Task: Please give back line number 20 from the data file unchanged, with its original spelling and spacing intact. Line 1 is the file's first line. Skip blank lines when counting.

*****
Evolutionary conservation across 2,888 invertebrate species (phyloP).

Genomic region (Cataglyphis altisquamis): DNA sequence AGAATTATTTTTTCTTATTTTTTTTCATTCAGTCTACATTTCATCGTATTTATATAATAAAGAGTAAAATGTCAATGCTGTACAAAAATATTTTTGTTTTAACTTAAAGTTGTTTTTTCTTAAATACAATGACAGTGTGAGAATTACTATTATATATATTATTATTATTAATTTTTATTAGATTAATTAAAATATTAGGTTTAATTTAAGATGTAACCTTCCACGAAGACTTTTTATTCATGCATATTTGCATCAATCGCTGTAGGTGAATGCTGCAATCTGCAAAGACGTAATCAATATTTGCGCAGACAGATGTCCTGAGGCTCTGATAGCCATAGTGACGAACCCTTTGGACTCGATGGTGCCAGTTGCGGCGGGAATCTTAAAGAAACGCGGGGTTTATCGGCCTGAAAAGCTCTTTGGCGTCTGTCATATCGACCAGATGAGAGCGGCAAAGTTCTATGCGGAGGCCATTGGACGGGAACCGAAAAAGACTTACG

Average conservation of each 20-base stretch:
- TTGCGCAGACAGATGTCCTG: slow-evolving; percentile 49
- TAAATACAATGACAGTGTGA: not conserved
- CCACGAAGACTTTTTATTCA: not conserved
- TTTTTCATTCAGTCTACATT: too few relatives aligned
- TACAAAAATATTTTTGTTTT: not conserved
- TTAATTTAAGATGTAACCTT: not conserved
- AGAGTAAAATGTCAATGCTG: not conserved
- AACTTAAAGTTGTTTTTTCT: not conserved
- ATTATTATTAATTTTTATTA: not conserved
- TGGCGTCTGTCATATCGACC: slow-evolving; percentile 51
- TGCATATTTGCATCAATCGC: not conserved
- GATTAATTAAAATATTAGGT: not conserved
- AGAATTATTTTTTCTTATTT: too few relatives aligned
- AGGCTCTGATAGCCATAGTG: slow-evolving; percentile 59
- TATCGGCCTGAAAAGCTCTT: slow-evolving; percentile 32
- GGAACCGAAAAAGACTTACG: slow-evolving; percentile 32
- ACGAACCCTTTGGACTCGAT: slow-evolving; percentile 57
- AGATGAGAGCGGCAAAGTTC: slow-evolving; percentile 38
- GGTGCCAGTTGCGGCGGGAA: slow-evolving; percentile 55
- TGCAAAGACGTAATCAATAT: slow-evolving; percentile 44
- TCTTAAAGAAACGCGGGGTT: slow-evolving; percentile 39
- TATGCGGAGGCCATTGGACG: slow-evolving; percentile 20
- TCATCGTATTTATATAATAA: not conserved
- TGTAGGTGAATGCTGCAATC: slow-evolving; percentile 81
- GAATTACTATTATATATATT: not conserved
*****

- ACGAACCCTTTGGACTCGAT: slow-evolving; percentile 57